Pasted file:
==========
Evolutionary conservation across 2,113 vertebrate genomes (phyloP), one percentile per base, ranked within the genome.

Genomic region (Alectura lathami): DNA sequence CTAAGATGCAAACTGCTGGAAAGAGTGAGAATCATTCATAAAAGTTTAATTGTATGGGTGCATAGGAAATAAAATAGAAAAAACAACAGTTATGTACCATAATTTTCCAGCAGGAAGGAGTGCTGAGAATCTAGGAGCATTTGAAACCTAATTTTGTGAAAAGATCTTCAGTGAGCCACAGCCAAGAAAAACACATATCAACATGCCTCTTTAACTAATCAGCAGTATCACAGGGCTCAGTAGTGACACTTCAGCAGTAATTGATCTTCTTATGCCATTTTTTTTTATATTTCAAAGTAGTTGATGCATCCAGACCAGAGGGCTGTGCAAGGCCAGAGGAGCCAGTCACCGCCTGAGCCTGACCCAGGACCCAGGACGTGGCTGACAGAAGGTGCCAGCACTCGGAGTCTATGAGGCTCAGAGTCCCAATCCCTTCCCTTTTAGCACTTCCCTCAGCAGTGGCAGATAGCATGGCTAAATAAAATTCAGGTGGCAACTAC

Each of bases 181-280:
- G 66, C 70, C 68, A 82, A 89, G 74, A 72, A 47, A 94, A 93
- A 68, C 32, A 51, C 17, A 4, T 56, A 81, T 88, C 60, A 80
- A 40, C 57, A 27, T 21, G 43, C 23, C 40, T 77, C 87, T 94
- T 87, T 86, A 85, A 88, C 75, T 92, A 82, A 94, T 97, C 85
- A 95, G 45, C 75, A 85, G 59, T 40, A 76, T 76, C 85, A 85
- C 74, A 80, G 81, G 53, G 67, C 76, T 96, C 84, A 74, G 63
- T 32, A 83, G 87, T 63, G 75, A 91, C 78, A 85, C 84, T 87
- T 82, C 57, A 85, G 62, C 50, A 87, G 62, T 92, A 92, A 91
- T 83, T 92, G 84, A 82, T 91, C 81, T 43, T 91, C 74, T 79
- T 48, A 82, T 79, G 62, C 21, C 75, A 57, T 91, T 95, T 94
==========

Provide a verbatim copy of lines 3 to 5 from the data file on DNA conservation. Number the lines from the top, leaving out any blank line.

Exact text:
Each of bases 181-280:
- G 66, C 70, C 68, A 82, A 89, G 74, A 72, A 47, A 94, A 93
- A 68, C 32, A 51, C 17, A 4, T 56, A 81, T 88, C 60, A 80